the news releases provide all the information needed to evaluate the results. They should include plan maps with all the trenches, samples, and drill locations, including (and this is important) past results from previous operators—it is rare that a “promising” project hasn’t seen previous work. Renaming and recycling old dog projects is a favorite game of junior mining promoters.
(Value of a one-on-one meeting)
Management risk—jockeys or horses?
The investors debate between supporting jockeys (management) or horses (asset) has been prevalent in the junior mining sector for decades. When it comes to a potential M&A transaction, given the amount of write-downs from the cycle, suitors are asking for more project de-risking prior to any potential transaction. A management team, which includes the executive and board members, must have the capacity to handle the de-risking.
Unfortunately, given the high probability of failure, any investor will need to look for both a solid management team and a top-tier project. An effective management team should have excellent technical skills backed by a previous history of success, relevant experience (deposit type, jurisdiction), and capital market knowledge.
A competent technical team with no capital market experience may execute a poor financing plan or sell the project too cheaply. A capital market-heavy management team may get involved in a marginal project with no hope of ever being built or acquired. Also, a management team with minimal insider ownership that considers the company a lifestyle choice is a sign the company is best avoided.
The financial acumen and relevant experience of a management team and board can be derived from public data. However, some professionals look good on paper but are, in fact, unreliable, making speaking with management at conferences or by phone remarkably useful.
During site visits it is possible to observe the interaction between management and the rest of the staff, and make sure everyone is aligned. Furthermore, stepping aside for a conversation with the guys and gals doing the work on site is always a good move.
Technical risk—Getting the geology right is crucial
Searching for fatal flaws in the technical aspects of a project requires further due diligence based on public sources of information (National Instrument 43-101 compliant technical reports) and site visits. Getting the geology right is critical. The market has absorbed a number of failed resource estimates over the past few years due to wrongly interpreted geology and/or faulty metallurgy.
The mineralogy and stratigraphic-structural controls on mineralization of a deposit determine if and how the ore can be profitably mined (open pit or underground, dilution percentage, strip ratio) and processed (heap leach, milling free gold, or refractory).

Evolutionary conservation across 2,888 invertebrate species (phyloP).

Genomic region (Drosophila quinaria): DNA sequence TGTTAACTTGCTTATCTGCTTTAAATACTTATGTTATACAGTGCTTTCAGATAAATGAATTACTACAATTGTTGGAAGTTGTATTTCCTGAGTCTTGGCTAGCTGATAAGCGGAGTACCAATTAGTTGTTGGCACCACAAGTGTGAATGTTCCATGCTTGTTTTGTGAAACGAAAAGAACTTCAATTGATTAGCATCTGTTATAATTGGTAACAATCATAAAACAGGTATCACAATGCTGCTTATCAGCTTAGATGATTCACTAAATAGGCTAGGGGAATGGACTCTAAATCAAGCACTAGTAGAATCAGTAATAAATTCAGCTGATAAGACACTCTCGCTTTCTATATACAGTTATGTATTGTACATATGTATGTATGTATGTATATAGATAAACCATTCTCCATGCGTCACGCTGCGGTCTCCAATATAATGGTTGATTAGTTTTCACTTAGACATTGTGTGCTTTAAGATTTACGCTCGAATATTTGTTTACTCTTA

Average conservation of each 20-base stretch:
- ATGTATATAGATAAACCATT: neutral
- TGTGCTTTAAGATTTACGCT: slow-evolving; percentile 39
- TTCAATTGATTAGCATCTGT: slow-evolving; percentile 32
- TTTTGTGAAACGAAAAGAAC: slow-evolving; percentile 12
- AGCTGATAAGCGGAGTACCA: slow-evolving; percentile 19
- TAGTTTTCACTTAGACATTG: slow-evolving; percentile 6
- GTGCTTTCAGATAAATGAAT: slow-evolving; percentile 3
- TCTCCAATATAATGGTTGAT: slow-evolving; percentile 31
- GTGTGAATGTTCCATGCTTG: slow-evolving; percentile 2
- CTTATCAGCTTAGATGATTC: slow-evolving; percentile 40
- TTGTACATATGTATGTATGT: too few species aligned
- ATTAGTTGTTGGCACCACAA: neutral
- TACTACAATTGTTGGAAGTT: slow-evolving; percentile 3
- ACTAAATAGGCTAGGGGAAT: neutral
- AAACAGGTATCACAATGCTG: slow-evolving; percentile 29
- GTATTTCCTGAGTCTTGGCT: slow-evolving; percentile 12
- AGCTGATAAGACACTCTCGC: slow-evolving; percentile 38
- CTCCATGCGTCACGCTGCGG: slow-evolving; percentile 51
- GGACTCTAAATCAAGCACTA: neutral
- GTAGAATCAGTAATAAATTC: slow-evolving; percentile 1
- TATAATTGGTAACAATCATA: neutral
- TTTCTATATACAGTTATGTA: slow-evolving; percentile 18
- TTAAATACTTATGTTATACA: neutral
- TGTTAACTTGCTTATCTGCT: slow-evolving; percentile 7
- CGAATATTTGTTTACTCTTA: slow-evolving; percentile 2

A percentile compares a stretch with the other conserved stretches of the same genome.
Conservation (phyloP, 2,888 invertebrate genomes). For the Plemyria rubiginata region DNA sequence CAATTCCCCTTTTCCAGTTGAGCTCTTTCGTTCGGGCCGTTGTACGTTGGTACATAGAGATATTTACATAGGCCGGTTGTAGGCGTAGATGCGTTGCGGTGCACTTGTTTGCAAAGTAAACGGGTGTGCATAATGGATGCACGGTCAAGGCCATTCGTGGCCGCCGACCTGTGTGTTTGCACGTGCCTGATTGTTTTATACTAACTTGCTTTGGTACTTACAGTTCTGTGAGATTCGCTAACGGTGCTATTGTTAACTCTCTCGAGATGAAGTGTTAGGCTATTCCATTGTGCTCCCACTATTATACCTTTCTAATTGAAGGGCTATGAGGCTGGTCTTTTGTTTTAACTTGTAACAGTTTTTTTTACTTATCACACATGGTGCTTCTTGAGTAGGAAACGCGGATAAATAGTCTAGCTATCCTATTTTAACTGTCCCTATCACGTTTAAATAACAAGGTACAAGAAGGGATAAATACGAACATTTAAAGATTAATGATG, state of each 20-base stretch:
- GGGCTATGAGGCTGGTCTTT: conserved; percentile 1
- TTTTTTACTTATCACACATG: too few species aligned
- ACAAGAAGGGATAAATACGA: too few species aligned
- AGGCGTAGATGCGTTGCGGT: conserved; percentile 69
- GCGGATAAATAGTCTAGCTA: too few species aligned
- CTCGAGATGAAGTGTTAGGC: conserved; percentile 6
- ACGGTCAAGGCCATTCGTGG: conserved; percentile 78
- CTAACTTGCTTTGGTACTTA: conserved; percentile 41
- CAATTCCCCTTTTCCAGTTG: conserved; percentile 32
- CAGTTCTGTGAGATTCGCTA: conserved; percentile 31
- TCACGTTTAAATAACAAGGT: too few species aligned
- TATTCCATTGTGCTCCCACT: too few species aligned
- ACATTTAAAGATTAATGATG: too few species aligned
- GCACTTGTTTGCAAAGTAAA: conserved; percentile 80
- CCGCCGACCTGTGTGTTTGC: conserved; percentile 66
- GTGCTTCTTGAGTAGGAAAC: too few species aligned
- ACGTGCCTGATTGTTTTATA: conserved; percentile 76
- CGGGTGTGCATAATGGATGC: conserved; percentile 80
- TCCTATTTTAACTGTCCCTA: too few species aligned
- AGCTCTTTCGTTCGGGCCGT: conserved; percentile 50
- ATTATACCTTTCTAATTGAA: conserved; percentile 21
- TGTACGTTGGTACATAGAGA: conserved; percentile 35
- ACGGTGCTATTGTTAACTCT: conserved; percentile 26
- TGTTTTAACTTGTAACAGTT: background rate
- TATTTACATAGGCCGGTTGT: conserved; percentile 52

Although grade is often touted as king, it is actually the profit margin that counts and the ability to payback the original capital investment. Note potential suitors would seek a quicker the payback for an asset located in a higher geopolitical risk jurisdiction.
Execution risk—Going big leads to bigger headaches
Significant execution risks revolve around proximity to infrastructure (or the lack thereof) and the ability to permit the project’s development. If a company is exploring for or building a mine at the back of beyond of some tin-pot country, the upfront capital and capital cost escalation could kill an otherwise decent deposit. Large projects can be attractive from a volume perspective, but they tend to generate extensive footprints that also draw the ire of third party stakeholders.
Financing risk—Not a problem to fund G&A and exploration, but no bank debt if it's not feasible
Potential investors in advanced plays must consider a company's financial position, market capitalization, and ability to fund a project. The number of equity financings in 2016 suggests a recapitalization of the junior mining sector. However, the ability to put together a financing package for a marginal project (which includes bank debt) is still a significant hurdle.
The risks associated with any junior mining project are part of the package and can’t be avoided. The onus is on the management team to develop a viable strategy for its asset and execute upon it while mitigating such risks (technical, execution, geopolitical, financing, among others).
All the protagonists of Shakespeare’s tragedies had a fatal flaw that sealed their fates. In the case of a mining project, an extreme risk or fatal flaw has a high potential impact and an elevated probability of occurring (red zone on a risk heat chart), and it will likely end the project’s chances of advancing, regardless of its management team’s capacity.
Your ability to find fatal flaws ahead of the crowd is the critical element to profiting from imagined and real discoveries in the junior mining sector. By focusing on reality and discarding enchanted tales emanating from persuasive promoters you will do better over the long run.